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Presenter : Ian Wright

Chile and Easter Island

Ian Wright‘s journey down the length of Chile takes him from the driest desert in the world to the southern-most point before the Antarctic Ocean. Nearly three thousand miles of stunningimage: ian wright in chilecountryside encompass a vast and beautiful country with a variety of terrains and climates.

The scorching aridity of the Atacama Desert is a great preserver of history and Ian sees beautiful hillside geolyths made hundreds of years ago and ancient mummies, their glossy black hair still neatly braided.

From the northern deserts where the llama farmers continue their forefathers ways; to the modern technology of the largest telescope in the world; to the spectacle of a pilgrimage of thousands of devotees… finally reaching the countryís geographical and commercial centre – Santiago.

From Santiago Ian continues south to Temuco on a luxurious wood panelled 1930’s train to visit the indigenous Mapuche Indians who still Magellenic penguin colonystruggle to retain their own language and identity in their on-going fight against Chilean colonisation. Nearby, across the lakes and volcanoes, live 8th generation German ex-pats who have been allowed to retain their native language along with their distinctive architecture, music and strudel.

Patagonia is penguin country. The wind and weather conditions here can be brutal but the astounding natural beauty of the glacier-streamed mountains in Torres del Paine National Park more than makes up for the chill factor.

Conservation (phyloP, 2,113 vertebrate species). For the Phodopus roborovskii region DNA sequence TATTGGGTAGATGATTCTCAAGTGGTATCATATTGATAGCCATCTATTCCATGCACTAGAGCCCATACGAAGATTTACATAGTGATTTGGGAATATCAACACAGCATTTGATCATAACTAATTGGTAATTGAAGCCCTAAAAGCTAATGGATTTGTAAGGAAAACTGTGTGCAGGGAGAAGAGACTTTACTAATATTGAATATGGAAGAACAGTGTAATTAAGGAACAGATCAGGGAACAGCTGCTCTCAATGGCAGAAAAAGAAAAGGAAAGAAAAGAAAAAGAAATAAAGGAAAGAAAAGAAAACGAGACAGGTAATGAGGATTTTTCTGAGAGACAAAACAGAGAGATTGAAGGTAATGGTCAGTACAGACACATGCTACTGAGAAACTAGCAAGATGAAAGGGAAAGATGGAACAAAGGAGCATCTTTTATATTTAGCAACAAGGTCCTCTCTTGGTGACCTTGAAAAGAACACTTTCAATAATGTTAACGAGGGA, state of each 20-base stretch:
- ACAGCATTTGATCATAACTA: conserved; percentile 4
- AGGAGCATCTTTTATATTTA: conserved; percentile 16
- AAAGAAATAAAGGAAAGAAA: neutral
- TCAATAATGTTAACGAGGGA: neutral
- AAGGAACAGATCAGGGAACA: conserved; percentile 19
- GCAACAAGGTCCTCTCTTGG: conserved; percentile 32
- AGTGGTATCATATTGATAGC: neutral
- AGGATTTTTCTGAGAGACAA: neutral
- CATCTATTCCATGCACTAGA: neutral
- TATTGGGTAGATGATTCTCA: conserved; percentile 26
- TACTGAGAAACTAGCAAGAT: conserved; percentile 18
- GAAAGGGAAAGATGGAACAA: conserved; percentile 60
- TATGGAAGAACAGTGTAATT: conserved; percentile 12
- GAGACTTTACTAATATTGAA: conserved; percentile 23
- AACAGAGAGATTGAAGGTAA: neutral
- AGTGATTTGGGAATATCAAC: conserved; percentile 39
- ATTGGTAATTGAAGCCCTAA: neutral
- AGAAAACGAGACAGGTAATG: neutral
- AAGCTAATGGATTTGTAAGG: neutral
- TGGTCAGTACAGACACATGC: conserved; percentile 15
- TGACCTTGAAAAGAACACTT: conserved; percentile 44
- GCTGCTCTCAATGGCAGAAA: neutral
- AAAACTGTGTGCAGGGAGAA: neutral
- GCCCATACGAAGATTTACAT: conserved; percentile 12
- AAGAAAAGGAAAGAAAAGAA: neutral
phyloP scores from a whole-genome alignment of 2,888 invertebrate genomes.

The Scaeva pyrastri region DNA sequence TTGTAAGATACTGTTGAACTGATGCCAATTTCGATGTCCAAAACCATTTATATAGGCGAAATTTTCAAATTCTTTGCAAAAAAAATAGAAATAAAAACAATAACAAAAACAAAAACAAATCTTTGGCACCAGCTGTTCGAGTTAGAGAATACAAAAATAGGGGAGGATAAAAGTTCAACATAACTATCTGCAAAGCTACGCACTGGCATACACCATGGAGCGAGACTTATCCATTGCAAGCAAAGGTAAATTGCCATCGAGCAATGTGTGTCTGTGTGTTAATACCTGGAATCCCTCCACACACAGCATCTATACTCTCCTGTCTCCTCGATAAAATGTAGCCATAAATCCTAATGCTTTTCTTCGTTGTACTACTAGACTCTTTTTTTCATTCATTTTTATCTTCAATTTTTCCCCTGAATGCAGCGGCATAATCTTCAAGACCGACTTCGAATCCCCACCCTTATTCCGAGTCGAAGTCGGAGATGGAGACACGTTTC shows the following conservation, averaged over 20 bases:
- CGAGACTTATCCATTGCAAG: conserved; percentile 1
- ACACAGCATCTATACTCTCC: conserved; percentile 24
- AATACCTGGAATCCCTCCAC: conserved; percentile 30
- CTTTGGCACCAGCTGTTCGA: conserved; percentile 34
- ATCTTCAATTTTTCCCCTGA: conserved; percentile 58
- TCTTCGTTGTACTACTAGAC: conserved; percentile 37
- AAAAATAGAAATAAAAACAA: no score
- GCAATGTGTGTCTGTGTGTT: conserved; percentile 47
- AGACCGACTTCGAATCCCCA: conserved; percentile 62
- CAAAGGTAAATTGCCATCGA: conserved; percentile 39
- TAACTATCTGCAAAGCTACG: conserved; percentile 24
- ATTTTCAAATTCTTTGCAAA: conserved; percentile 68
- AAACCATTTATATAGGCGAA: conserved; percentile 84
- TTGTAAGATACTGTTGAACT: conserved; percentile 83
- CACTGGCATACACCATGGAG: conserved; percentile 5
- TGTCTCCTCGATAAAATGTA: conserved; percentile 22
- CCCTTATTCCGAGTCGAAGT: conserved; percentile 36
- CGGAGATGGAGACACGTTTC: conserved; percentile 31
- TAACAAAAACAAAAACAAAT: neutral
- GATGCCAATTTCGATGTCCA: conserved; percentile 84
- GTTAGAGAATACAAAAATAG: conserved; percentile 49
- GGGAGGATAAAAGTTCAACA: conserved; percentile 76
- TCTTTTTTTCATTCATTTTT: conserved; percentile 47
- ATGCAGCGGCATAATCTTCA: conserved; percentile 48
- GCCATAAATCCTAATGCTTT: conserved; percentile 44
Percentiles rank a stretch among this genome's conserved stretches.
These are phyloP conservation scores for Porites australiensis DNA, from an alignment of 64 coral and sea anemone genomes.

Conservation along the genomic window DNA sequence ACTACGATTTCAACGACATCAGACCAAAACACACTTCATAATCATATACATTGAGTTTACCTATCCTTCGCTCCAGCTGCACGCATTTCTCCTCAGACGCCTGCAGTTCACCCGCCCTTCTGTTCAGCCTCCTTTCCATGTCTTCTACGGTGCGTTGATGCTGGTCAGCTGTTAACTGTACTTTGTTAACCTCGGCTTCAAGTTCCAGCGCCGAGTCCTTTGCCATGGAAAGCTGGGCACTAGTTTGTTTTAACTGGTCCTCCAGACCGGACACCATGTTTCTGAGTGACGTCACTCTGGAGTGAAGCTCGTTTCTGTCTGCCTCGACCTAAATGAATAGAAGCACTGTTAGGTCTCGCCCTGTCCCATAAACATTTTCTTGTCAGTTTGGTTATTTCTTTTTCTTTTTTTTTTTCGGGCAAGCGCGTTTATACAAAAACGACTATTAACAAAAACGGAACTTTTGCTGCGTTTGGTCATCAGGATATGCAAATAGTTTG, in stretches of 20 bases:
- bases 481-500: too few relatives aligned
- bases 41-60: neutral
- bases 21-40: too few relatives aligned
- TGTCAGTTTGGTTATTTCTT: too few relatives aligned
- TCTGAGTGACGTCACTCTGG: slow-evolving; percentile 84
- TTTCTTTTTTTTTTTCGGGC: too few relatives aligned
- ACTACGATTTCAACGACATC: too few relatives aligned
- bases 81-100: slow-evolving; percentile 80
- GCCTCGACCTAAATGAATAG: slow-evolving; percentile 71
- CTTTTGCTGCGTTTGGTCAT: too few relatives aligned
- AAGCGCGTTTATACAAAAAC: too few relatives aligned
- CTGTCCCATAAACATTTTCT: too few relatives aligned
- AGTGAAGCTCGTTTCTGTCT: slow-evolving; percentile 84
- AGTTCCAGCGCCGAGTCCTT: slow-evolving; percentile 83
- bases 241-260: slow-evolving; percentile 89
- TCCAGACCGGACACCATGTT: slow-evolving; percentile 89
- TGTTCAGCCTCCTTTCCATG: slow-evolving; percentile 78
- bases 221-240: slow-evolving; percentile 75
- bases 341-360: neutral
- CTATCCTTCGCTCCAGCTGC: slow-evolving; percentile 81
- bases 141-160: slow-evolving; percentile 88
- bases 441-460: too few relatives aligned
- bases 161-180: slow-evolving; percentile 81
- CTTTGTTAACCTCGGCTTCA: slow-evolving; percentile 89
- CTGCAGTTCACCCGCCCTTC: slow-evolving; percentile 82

Aerial view of Juan Fernandez chain of Islands, including Robinson Crusoe IslandNearing the end of his trip, Ian flies north to Robinson Crusoe Island, named after Daniel Defoe’s famous novel Robinson Crusoe, which was set there. He finds it’s not as exotic and palm-lined as the book would have you believe, but the local people are hospitable and lobsters are excellent.

Finally, 2,000 miles west of Santiago, Ian ends his journey on Easter Island, the most remote inhabited place on earth. The people here are Polynesians who are segregated from mainland Chileans and the island is also home to huge protective moais that continue to be one of the biggest archaeological mysteries of all time.

Places Mentioned - Chile

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